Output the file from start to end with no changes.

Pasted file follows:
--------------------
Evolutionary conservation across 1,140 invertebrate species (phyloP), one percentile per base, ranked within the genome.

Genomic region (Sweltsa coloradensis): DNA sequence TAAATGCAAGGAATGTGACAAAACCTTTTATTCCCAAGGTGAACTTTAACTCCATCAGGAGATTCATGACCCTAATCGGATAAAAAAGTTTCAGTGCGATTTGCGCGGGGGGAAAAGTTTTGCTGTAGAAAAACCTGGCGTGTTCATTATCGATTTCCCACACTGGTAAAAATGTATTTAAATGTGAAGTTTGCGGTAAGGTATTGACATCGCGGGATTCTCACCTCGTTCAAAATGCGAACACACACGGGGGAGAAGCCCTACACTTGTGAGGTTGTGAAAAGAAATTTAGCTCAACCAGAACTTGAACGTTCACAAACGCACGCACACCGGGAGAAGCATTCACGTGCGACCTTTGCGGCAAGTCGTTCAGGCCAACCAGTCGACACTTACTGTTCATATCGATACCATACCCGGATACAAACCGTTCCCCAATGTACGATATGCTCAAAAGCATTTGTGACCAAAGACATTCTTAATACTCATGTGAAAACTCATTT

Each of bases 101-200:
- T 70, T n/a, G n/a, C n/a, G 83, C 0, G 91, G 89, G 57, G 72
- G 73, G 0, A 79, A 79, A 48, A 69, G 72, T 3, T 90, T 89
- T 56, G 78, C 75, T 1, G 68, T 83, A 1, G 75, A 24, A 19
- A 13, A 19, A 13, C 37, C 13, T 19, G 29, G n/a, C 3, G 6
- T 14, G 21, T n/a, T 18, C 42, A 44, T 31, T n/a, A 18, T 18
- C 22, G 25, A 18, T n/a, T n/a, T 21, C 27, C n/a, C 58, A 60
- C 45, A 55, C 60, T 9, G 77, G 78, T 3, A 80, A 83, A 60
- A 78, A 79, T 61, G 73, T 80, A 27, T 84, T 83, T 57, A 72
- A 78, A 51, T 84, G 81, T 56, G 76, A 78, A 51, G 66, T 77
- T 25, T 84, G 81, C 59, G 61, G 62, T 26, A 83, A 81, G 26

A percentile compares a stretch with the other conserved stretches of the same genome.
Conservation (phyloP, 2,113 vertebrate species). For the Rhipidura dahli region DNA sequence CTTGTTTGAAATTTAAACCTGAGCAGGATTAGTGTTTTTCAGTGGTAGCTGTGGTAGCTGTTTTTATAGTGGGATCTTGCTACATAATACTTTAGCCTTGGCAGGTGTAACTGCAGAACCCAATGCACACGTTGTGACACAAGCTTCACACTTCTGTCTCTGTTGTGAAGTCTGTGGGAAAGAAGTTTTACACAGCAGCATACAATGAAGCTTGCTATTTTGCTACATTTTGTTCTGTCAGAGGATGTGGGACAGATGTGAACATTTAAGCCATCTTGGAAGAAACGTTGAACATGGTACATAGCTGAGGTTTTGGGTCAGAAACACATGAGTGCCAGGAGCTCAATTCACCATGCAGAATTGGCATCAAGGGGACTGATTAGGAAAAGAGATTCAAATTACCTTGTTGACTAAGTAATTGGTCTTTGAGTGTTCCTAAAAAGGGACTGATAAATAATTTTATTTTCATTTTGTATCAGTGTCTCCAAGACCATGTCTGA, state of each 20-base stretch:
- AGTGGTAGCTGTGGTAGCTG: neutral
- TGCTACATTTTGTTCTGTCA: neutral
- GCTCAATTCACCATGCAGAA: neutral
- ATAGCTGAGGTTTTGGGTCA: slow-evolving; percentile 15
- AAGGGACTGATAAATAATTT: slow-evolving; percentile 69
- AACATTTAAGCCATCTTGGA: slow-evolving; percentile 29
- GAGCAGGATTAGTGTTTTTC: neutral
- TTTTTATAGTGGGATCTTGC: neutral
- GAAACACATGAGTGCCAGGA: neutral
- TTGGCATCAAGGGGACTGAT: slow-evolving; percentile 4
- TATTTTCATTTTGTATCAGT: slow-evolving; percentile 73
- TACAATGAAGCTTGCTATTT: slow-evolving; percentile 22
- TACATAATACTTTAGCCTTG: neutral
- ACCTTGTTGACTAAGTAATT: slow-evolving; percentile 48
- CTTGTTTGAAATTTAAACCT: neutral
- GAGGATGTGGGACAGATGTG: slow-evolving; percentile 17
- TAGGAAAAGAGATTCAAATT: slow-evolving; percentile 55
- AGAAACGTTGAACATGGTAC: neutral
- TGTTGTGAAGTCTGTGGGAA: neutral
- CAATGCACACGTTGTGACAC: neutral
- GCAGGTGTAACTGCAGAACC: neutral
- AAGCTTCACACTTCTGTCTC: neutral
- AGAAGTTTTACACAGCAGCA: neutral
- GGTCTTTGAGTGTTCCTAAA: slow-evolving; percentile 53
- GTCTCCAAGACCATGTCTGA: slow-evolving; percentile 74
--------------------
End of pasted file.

Evolutionary conservation across 1,140 invertebrate species (phyloP), one percentile per base, ranked within the genome.

Genomic region (Sweltsa coloradensis): DNA sequence TAAATGCAAGGAATGTGACAAAACCTTTTATTCCCAAGGTGAACTTTAACTCCATCAGGAGATTCATGACCCTAATCGGATAAAAAAGTTTCAGTGCGATTTGCGCGGGGGGAAAAGTTTTGCTGTAGAAAAACCTGGCGTGTTCATTATCGATTTCCCACACTGGTAAAAATGTATTTAAATGTGAAGTTTGCGGTAAGGTATTGACATCGCGGGATTCTCACCTCGTTCAAAATGCGAACACACACGGGGGAGAAGCCCTACACTTGTGAGGTTGTGAAAAGAAATTTAGCTCAACCAGAACTTGAACGTTCACAAACGCACGCACACCGGGAGAAGCATTCACGTGCGACCTTTGCGGCAAGTCGTTCAGGCCAACCAGTCGACACTTACTGTTCATATCGATACCATACCCGGATACAAACCGTTCCCCAATGTACGATATGCTCAAAAGCATTTGTGACCAAAGACATTCTTAATACTCATGTGAAAACTCATTT

Each of bases 101-200:
- T 70, T n/a, G n/a, C n/a, G 83, C 0, G 91, G 89, G 57, G 72
- G 73, G 0, A 79, A 79, A 48, A 69, G 72, T 3, T 90, T 89
- T 56, G 78, C 75, T 1, G 68, T 83, A 1, G 75, A 24, A 19
- A 13, A 19, A 13, C 37, C 13, T 19, G 29, G n/a, C 3, G 6
- T 14, G 21, T n/a, T 18, C 42, A 44, T 31, T n/a, A 18, T 18
- C 22, G 25, A 18, T n/a, T n/a, T 21, C 27, C n/a, C 58, A 60
- C 45, A 55, C 60, T 9, G 77, G 78, T 3, A 80, A 83, A 60
- A 78, A 79, T 61, G 73, T 80, A 27, T 84, T 83, T 57, A 72
- A 78, A 51, T 84, G 81, T 56, G 76, A 78, A 51, G 66, T 77
- T 25, T 84, G 81, C 59, G 61, G 62, T 26, A 83, A 81, G 26

A percentile compares a stretch with the other conserved stretches of the same genome.
Conservation (phyloP, 2,113 vertebrate species). For the Rhipidura dahli region DNA sequence CTTGTTTGAAATTTAAACCTGAGCAGGATTAGTGTTTTTCAGTGGTAGCTGTGGTAGCTGTTTTTATAGTGGGATCTTGCTACATAATACTTTAGCCTTGGCAGGTGTAACTGCAGAACCCAATGCACACGTTGTGACACAAGCTTCACACTTCTGTCTCTGTTGTGAAGTCTGTGGGAAAGAAGTTTTACACAGCAGCATACAATGAAGCTTGCTATTTTGCTACATTTTGTTCTGTCAGAGGATGTGGGACAGATGTGAACATTTAAGCCATCTTGGAAGAAACGTTGAACATGGTACATAGCTGAGGTTTTGGGTCAGAAACACATGAGTGCCAGGAGCTCAATTCACCATGCAGAATTGGCATCAAGGGGACTGATTAGGAAAAGAGATTCAAATTACCTTGTTGACTAAGTAATTGGTCTTTGAGTGTTCCTAAAAAGGGACTGATAAATAATTTTATTTTCATTTTGTATCAGTGTCTCCAAGACCATGTCTGA, state of each 20-base stretch:
- AGTGGTAGCTGTGGTAGCTG: neutral
- TGCTACATTTTGTTCTGTCA: neutral
- GCTCAATTCACCATGCAGAA: neutral
- ATAGCTGAGGTTTTGGGTCA: slow-evolving; percentile 15
- AAGGGACTGATAAATAATTT: slow-evolving; percentile 69
- AACATTTAAGCCATCTTGGA: slow-evolving; percentile 29
- GAGCAGGATTAGTGTTTTTC: neutral
- TTTTTATAGTGGGATCTTGC: neutral
- GAAACACATGAGTGCCAGGA: neutral
- TTGGCATCAAGGGGACTGAT: slow-evolving; percentile 4
- TATTTTCATTTTGTATCAGT: slow-evolving; percentile 73
- TACAATGAAGCTTGCTATTT: slow-evolving; percentile 22
- TACATAATACTTTAGCCTTG: neutral
- ACCTTGTTGACTAAGTAATT: slow-evolving; percentile 48
- CTTGTTTGAAATTTAAACCT: neutral
- GAGGATGTGGGACAGATGTG: slow-evolving; percentile 17
- TAGGAAAAGAGATTCAAATT: slow-evolving; percentile 55
- AGAAACGTTGAACATGGTAC: neutral
- TGTTGTGAAGTCTGTGGGAA: neutral
- CAATGCACACGTTGTGACAC: neutral
- GCAGGTGTAACTGCAGAACC: neutral
- AAGCTTCACACTTCTGTCTC: neutral
- AGAAGTTTTACACAGCAGCA: neutral
- GGTCTTTGAGTGTTCCTAAA: slow-evolving; percentile 53
- GTCTCCAAGACCATGTCTGA: slow-evolving; percentile 74